A Heavenly Sword Prophecy

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About one thousand years ago, in 2007, a friend showed me a trailer for a video game called Heavenly Sword. At this time, the PS3 was less than a year old and while I had one, I mostly used it for playing a game called LocoRoco, or a PS2 game called Drakengard, for which I still possessed an inexplicable affection four years after its release. Below, the trailer for the first PS3 title I was really looking forward to:

If you were a Playstation gamer back in ’07, you probably saw some version of it. I was so excited for the PS3 to start building a library of quality titles. Uncharted: Drake’s Fortune (which I planned to play, but didn’t get around to for two years) was to be released about two months after Heavenly Sword. I filled most of that gap by playing Everyday Shooter (which, go play if you own a PS3 and haven’t already) instead of doing my homework.

heavenly-sword-07aHeavenly Sword tells the story of a warrior woman named Nariko, born in the year of a prophesied male hero who wields the Heavenly Sword and becomes a savior. Her clan takes her gender as a sign of impending calamity. She fights the evil King Bohan to prevent the destruction of her clan, despite the price for wielding so powerful a weapon: her life. The game was rather short, but had an impressive attention to detail as well as a combat system so versatile and engaging that the game was dubbed “Goddess of War,” in comparison to the popular God of War titles.

King2Looking back, however, the game shines most brightly not in its combat system, but in its art direction, storytelling, and character design. The seventh generation of gaming consoles offered developers the potential to more fully realize facial details and emotions. Much like the acting in a play, expression and physicality are important in telling a convincing story. For a long time, gamers didn’t have access to that kind of detail and so, lived without it. Heavenly Sword was part of a generation of games that would change that. The devs do a better job of explaining than I do, so please check that out here.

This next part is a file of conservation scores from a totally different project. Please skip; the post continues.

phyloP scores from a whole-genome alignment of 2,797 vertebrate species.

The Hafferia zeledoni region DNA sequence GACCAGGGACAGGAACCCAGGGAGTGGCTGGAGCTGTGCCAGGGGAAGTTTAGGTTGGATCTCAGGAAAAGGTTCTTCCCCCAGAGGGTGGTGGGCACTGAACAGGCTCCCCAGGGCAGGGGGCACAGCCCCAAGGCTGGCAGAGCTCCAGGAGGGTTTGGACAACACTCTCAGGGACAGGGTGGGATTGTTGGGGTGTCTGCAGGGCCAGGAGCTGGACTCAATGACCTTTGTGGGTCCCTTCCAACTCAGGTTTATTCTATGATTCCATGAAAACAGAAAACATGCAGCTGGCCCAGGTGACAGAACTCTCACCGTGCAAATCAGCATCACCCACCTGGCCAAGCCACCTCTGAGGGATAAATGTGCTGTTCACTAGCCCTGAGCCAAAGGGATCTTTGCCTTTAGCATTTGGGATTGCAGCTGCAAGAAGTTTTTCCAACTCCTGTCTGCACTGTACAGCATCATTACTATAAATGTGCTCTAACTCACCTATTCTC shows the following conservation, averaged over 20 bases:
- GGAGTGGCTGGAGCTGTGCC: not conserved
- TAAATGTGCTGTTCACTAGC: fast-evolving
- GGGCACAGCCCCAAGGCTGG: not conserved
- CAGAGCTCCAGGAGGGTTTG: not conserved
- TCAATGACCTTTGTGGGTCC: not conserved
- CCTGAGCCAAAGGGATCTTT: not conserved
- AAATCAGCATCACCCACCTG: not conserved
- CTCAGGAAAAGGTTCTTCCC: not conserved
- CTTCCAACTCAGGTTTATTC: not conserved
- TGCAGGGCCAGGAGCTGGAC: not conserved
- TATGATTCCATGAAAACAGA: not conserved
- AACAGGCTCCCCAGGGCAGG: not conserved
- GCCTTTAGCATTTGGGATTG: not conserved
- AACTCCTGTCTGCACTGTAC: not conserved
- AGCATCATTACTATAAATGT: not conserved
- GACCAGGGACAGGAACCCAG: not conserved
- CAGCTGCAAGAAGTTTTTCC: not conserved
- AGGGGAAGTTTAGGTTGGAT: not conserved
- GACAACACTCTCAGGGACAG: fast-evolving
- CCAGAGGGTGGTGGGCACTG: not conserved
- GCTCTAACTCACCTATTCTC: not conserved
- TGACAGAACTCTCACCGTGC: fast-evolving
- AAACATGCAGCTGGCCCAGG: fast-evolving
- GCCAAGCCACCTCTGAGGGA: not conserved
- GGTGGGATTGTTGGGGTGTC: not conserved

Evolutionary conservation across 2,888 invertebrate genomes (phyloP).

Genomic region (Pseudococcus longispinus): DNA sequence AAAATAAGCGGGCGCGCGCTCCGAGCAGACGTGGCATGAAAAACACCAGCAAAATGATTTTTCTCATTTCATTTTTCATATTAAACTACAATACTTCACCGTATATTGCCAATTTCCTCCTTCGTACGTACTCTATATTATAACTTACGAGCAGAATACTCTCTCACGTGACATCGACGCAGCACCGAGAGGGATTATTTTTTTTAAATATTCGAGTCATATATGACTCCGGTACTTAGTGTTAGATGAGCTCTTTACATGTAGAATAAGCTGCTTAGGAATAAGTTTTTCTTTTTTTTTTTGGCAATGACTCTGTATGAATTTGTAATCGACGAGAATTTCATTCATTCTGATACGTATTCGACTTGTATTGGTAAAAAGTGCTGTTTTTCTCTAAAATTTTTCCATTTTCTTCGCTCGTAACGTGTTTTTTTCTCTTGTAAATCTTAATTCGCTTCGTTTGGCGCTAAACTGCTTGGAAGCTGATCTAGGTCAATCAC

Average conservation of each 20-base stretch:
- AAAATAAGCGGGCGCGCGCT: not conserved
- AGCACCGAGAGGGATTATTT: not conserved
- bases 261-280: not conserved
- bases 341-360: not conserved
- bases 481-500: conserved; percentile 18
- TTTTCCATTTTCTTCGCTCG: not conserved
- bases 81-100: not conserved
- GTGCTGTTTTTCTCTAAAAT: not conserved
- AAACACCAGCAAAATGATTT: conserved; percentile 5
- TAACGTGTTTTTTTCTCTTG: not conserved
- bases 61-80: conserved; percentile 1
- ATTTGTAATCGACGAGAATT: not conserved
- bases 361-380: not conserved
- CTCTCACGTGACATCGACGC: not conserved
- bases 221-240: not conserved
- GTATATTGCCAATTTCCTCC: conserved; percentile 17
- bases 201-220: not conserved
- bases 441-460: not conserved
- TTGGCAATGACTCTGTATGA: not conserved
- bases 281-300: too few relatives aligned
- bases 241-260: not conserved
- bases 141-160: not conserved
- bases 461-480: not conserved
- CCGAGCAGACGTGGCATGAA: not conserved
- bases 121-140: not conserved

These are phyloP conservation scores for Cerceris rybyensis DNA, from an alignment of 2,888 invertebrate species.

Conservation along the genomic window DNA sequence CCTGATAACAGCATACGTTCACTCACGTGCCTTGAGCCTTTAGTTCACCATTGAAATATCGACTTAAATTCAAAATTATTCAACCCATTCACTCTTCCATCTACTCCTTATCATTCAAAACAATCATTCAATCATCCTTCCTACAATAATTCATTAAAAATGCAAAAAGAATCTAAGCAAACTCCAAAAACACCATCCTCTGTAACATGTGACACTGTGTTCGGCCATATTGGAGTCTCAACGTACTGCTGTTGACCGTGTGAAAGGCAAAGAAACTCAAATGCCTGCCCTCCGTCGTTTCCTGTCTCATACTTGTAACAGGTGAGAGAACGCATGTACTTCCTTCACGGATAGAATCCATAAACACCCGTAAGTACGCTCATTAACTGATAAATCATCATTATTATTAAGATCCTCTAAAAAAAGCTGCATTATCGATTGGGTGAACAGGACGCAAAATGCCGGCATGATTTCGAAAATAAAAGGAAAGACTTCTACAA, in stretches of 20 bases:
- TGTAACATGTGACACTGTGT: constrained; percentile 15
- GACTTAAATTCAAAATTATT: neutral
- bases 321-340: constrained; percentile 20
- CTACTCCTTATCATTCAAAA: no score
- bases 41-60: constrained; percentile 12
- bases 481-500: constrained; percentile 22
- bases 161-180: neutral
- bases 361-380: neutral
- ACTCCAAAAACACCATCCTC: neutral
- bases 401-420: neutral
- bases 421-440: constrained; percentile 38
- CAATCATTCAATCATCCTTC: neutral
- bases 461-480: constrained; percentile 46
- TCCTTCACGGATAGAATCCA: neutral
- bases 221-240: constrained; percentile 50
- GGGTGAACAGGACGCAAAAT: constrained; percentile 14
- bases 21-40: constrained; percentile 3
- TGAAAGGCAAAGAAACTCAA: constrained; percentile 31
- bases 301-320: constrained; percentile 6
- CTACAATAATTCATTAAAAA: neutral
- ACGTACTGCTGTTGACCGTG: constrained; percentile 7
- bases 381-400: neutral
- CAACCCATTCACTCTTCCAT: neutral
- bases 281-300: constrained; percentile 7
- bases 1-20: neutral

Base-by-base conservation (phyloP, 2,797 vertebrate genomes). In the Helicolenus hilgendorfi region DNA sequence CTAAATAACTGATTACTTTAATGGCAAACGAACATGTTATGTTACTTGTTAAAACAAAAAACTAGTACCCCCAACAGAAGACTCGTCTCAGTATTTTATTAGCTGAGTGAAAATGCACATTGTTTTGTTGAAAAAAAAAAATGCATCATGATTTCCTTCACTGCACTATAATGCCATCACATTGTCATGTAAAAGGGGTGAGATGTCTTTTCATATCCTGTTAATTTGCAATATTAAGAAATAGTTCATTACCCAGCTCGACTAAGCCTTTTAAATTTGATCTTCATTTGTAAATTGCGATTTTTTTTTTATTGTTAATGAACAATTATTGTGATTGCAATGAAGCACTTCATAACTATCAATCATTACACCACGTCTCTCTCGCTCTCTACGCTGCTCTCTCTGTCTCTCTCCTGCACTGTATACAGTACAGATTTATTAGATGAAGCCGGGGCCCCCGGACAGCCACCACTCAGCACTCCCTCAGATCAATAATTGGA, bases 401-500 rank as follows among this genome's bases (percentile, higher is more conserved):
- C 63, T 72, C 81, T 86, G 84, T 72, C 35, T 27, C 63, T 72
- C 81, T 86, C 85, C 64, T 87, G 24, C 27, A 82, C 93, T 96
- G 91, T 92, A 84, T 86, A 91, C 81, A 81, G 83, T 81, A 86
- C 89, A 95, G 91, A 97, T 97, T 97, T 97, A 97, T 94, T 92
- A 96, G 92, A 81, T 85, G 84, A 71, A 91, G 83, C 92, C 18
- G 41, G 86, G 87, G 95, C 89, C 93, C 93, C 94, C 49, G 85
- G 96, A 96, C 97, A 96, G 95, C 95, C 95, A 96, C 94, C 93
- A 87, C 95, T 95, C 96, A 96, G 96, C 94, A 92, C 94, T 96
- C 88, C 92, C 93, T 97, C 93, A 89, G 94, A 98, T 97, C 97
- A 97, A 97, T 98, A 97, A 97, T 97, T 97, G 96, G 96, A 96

So the reveal that I’ve been warming up to is this: in the absence of a much desired sequel game, Blockade Entertainment will be making a CGI film which will likely tell the story described in the video game. It seems fitting that one of the first truly cinematic games, compelling and widely popular, should have its own movie. In fact, it seemed inevitable, so much of the groundwork for such a film having already been laid. Here’s a first look trailer:

More information will be released as time goes on, I’m sure, since we’ve been left with a number of black boxes on this new film. Chief among those being the apparent absence of Andy Serkis, the motion capture genius who did much of the work for the first game, and whom you may know from his mo-cap work as Gollum in the Lord of the Rings films. As Kotaku notes, this is hopefully a sign that he’s working on Heavenly Sword 2: The Swordening, or something like that. If you’d like to see what kind of material the films creators will be working with, check out the animated shorts that served as prologue and publicity tool for the game, enshrined in this Youtube channel.

Nyreen: Mass Effect Godsend or Dealbreaker?